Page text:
|"The Junk Mail"|
|Air Date||October 30, 1997|
|← The Blood · The Merv Griffin Show →|
Kramer is fed up with mail he doesn't want, like catalogs from Pottery Barn, and he goes over to the post office to terminate his service. Meanwhile, Elaine dates a guy named Jack, whom she finds cute, although she just got back with Puddy. Also, George calls his parents, but has a feeling they may be trying to avoid him by making up excuses. Jerry gets a van from a guy he used to know, "Fragile Frankie", but the van isn't something Jerry really wants. Frank is nicknamed "fragile" because he used to go out in the woods and dig a hole in which he hid. Kramer goes to talk to Newman, who tries to help him but is caught by his boss. Now, Kramer is on the streets telling people not to use the United States Postal Service, and Newman is angry at him. As he drives by Kramer, he notices two men in suits trying to get him (although Kramer doesn't know) and tells him to get in the mail truck. Kramer doesn't, thinking it's a trick, and is captured by the two men. Meanwhile, George later finds out that his parents really do want to avoid him after waiting all night at the house after his parents say they would only be out for a minute. Also, Elaine dumps Puddy and starts dating her dream man, but later finds out from Jerry that the man used to be a comic with whom he used to work, with weird commercials with his alter ego of "The Wiz". Jerry turns down Frank's van and gives it to Kramer, and Jerry later finds Frank in the woods, in his usual hole. Kramer has a visit from Postmaster General Henry Atkins, telling him that he is angry with Kramer and to stop what he is doing. George, with his parents, is also out in the woods. Jerry and George go back home in the van, only to be disgusted by George's parents making love in it.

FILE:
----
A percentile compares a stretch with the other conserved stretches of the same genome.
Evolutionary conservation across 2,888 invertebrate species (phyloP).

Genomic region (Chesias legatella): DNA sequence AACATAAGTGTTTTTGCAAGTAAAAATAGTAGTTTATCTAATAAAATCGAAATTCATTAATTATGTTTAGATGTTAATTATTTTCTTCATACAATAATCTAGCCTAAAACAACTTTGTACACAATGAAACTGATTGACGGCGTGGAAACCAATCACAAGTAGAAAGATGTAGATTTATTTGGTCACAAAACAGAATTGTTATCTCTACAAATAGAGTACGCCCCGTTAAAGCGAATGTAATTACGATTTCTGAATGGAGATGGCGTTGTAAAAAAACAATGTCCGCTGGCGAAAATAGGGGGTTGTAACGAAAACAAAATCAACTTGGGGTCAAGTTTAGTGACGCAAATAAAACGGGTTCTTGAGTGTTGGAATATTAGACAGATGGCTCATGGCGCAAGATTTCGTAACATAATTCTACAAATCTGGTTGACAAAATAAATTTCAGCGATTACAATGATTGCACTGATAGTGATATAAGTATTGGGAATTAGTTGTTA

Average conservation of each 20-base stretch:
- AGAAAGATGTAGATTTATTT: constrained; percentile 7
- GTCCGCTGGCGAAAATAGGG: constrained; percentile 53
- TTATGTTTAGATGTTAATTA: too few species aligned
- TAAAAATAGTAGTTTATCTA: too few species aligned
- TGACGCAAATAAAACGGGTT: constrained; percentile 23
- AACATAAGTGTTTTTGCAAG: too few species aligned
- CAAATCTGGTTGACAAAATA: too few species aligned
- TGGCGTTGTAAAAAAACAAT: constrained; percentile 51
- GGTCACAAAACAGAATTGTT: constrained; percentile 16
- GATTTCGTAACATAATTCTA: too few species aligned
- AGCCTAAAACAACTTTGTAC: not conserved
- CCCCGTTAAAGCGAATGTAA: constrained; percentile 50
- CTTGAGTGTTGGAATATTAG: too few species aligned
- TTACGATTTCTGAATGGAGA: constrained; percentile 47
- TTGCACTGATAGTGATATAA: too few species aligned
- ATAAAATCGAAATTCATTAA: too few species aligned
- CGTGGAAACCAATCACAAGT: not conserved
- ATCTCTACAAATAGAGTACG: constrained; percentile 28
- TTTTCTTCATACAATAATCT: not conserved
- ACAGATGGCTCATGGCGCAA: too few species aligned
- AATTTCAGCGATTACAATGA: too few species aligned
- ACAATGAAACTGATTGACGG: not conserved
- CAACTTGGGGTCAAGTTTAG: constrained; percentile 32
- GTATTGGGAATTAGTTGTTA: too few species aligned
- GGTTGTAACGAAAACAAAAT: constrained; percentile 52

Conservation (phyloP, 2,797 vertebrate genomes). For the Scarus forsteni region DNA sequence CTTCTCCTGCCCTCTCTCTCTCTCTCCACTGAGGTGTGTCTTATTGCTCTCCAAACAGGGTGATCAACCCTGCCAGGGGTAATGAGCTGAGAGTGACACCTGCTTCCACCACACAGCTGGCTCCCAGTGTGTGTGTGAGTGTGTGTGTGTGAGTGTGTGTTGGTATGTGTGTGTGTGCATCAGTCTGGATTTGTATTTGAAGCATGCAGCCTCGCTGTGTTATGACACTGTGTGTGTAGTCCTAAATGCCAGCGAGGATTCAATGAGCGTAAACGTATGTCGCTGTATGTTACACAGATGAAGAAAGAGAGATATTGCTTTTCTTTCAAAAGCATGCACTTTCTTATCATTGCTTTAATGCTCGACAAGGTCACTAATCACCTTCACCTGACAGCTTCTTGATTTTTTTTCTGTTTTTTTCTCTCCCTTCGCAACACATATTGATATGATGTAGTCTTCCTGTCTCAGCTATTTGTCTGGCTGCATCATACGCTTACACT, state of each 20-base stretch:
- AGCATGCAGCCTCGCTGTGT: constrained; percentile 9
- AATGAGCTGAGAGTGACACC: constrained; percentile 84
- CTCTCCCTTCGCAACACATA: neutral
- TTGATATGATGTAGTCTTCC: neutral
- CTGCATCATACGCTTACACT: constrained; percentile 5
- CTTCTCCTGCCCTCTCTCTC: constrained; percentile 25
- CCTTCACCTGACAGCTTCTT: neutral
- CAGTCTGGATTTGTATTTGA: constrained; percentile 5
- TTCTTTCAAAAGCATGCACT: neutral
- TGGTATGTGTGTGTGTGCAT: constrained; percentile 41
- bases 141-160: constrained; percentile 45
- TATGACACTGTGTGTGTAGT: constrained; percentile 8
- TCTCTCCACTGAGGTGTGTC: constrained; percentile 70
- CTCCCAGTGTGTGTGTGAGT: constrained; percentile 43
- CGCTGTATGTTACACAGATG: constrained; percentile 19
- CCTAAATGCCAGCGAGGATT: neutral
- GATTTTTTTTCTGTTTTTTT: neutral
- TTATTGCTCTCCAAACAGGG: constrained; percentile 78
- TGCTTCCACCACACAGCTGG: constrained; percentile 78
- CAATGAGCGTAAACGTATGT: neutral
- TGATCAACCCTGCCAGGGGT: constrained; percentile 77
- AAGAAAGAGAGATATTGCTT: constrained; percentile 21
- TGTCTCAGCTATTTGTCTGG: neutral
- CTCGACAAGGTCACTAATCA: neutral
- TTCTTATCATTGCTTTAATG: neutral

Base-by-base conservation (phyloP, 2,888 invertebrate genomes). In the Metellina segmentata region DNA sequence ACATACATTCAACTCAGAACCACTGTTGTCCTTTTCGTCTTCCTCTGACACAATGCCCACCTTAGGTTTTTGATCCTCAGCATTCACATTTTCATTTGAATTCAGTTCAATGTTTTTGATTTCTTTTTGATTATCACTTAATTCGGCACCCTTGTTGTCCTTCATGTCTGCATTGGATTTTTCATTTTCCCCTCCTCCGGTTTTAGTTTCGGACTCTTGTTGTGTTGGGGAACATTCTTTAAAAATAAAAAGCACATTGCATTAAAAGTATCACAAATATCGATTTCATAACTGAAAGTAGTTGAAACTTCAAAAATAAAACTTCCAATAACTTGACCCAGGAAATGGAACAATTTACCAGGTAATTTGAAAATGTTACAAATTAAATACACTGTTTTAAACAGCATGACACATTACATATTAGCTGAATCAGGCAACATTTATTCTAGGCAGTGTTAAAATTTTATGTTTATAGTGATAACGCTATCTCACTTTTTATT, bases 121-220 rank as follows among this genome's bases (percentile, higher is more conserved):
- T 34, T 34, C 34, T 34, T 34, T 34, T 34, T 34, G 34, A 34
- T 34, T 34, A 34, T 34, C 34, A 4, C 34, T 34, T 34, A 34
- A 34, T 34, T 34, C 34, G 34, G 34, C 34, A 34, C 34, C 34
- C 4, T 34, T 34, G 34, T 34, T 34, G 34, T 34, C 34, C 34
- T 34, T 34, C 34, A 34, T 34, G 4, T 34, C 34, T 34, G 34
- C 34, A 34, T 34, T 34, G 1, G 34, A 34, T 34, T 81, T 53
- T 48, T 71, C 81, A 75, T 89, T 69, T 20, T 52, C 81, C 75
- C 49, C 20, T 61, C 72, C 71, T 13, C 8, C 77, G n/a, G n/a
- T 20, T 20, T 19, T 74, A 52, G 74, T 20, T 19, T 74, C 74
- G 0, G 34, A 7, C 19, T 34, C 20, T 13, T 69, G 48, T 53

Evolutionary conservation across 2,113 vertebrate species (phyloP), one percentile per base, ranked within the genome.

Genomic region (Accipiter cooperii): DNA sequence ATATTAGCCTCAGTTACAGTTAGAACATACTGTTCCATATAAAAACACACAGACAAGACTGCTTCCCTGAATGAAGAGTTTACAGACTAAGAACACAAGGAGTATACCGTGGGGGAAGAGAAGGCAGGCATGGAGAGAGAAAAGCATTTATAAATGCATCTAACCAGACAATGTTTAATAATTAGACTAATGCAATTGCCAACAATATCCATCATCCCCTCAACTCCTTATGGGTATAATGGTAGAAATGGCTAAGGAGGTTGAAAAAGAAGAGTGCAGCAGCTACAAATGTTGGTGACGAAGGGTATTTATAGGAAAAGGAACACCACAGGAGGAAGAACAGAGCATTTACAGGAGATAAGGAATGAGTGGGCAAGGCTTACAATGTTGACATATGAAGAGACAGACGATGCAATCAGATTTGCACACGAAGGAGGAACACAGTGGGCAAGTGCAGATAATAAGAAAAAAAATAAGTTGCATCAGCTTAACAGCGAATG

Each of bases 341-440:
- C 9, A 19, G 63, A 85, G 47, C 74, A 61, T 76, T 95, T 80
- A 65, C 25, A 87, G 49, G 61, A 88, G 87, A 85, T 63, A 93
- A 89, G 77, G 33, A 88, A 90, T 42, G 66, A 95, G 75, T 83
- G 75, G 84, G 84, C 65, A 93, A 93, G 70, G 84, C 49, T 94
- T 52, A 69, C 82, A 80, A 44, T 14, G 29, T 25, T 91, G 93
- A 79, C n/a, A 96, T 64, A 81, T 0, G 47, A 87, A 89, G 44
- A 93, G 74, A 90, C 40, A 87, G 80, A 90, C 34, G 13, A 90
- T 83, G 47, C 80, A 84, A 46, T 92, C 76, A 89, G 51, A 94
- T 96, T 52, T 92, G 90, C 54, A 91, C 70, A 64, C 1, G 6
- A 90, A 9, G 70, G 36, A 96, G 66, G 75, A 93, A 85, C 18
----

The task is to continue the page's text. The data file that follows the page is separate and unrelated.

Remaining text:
Notes About Nothing
- Wilford Brimley's guest appearance as Post-Master General of the United States was an homage to the actor's father, a postmaster.
- In the episode Wilford Brimley's character sits on a desk and threatens Kramer. The scenario parodies Brimley's performance within "Absence of Malice (1981)" where, as an Assistant U.S. Attorney General, Brimley threatens a room full of lawyers and subordinates using similar statements.
- Newman the Postman pulls alongside Kramer and tells him "this is the way it will happen, someone you trust will ask you to get in the car with them." The scenario is a parody of Robert Redford's final scene within "Three Days of the Condor (1975)."